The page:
Opioid Tolerance

What is “opioid tolerance”?

In general, tolerance to a drug occurs when, with continuous administration over time, greater amounts of that drug are required to achieve the original degree of its desired therapeutic effect. Patients will develop tolerance to both the analgesic effect as well as the side effects of opioids.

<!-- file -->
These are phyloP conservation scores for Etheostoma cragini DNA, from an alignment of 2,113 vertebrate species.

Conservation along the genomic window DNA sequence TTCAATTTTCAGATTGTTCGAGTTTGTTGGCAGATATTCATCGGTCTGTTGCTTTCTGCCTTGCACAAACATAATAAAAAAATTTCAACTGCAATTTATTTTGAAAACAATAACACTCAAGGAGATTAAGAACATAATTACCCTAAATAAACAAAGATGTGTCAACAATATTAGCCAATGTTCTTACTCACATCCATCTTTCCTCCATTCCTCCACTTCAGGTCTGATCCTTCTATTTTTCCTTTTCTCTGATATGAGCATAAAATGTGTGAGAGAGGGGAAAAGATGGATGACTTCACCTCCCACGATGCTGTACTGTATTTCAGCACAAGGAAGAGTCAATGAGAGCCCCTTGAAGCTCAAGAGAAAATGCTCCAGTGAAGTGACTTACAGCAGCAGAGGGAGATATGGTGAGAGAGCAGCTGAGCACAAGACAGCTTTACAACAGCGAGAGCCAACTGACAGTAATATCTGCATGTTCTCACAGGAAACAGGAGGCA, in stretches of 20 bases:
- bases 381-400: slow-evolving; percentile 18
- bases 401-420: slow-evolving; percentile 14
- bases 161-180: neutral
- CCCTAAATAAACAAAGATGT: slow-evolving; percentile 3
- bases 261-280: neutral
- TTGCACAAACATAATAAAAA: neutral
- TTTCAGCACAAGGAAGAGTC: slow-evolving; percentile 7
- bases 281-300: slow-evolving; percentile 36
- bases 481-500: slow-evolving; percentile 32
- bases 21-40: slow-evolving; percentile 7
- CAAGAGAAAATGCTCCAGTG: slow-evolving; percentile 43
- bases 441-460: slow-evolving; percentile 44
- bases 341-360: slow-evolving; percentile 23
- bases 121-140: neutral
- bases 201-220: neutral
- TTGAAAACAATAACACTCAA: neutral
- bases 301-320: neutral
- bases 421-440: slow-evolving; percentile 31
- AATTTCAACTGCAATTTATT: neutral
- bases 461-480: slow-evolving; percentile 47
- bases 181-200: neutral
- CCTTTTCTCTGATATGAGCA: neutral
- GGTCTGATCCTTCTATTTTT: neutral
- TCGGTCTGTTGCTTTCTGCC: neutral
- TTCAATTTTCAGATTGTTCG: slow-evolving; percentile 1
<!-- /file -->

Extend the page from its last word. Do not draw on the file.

To avoid the adverse drug reaction of fatal respiratory depression, minimum opioid dosages that assure tolerance have been defined. The minimum dosage at which a patient is deemed “opioid tolerant” is oral morphine 60 mg/day, or oxycodone 30 mg/day, or an equi-analgesic (morphine mg equivalent) dose of another opioid for at least 1 week. Patients are considered “opioid naïve” if they have not taken opioids at these specific dosages for a week or longer.

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